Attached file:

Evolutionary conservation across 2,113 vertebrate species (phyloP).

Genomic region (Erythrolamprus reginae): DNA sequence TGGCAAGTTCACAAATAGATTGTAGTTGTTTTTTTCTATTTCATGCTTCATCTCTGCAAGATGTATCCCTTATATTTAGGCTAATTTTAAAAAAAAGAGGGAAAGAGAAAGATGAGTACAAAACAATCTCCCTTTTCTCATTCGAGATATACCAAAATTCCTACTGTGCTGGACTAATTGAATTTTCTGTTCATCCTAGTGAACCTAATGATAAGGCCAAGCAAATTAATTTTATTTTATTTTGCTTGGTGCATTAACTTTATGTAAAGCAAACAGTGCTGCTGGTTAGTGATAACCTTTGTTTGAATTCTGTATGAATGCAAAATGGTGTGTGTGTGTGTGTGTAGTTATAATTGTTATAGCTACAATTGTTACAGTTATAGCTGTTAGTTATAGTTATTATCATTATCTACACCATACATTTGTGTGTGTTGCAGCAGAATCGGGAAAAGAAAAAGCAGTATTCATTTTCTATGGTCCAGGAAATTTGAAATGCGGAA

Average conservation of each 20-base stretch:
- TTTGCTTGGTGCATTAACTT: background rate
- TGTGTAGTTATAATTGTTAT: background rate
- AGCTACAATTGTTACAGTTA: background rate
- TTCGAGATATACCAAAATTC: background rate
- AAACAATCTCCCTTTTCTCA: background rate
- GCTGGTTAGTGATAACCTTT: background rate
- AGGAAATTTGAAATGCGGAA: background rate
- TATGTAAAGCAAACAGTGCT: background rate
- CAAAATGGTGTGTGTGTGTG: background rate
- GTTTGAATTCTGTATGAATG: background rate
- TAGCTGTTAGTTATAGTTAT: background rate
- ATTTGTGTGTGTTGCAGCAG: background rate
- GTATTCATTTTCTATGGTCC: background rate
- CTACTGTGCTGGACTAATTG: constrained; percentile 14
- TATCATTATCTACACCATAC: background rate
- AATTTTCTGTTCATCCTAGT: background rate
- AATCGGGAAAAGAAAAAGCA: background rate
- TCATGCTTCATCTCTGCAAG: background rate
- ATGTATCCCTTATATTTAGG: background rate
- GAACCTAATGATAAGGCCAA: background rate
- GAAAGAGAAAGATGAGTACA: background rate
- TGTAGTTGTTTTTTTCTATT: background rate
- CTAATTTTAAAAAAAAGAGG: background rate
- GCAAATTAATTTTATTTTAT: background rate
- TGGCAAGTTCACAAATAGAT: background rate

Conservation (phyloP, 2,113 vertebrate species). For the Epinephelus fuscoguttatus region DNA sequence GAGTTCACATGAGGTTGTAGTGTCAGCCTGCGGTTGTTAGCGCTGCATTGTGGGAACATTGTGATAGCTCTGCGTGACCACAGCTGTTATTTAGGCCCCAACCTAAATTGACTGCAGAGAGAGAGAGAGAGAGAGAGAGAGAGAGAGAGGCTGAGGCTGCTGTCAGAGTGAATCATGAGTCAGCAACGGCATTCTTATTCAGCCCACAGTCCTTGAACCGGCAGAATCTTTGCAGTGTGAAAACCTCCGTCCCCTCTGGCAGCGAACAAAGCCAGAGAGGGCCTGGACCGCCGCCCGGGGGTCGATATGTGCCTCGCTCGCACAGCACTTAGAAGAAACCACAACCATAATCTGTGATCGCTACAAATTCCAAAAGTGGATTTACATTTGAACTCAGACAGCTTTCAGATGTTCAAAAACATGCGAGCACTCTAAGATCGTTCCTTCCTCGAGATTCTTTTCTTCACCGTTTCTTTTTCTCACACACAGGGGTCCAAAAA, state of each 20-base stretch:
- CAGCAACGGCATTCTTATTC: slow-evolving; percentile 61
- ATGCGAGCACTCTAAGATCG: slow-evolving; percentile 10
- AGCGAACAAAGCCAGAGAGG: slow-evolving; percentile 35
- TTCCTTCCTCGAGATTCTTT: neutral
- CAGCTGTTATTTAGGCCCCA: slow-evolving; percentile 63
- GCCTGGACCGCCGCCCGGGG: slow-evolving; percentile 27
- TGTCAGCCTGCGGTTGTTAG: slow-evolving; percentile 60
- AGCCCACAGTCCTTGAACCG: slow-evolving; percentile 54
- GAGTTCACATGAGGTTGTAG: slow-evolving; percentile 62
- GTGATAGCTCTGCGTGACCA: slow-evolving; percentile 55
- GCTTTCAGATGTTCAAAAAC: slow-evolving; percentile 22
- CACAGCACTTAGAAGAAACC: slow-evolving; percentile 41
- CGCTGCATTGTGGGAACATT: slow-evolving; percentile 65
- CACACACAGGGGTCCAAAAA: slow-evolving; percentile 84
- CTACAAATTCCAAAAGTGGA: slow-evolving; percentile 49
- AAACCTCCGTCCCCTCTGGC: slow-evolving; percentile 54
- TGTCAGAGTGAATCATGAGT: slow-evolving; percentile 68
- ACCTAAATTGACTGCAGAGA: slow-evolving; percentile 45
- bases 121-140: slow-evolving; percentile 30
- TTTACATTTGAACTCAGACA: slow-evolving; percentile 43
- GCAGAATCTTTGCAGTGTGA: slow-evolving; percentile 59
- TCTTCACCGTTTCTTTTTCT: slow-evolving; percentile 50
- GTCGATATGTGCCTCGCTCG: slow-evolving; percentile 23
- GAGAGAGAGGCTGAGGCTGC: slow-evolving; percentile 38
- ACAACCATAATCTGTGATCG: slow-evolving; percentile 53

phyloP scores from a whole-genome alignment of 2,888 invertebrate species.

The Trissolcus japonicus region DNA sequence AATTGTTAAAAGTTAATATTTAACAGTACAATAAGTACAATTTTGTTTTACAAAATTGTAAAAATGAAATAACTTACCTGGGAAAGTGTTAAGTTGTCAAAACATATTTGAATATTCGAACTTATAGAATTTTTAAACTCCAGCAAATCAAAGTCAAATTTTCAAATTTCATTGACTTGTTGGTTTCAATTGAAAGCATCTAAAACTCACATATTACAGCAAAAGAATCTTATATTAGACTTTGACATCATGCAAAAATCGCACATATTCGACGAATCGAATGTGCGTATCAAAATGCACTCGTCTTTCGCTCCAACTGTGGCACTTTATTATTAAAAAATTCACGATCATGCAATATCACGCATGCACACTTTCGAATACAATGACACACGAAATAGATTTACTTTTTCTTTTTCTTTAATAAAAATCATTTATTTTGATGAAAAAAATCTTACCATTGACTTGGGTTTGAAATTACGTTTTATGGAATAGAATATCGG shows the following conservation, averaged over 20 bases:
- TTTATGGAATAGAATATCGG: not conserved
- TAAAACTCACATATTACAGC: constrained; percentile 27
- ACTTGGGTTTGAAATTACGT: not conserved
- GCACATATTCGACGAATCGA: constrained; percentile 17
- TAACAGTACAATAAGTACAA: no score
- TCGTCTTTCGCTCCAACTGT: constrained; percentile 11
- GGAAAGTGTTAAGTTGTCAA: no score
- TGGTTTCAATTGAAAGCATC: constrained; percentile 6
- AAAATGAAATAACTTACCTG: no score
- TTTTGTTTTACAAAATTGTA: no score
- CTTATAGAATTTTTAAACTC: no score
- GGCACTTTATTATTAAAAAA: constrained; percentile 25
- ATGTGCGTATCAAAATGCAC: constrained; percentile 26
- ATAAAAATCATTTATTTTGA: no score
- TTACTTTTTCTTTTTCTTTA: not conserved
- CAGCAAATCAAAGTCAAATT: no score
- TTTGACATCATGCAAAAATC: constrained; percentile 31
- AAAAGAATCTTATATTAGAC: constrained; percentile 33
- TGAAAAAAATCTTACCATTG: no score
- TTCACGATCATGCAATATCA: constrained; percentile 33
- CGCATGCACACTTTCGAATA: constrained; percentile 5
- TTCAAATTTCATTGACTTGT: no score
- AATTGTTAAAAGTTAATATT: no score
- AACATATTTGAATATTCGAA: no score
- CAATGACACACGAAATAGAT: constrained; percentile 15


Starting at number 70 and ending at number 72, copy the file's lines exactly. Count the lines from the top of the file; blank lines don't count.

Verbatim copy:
- ATAAAAATCATTTATTTTGA: no score
- TTACTTTTTCTTTTTCTTTA: not conserved
- CAGCAAATCAAAGTCAAATT: no score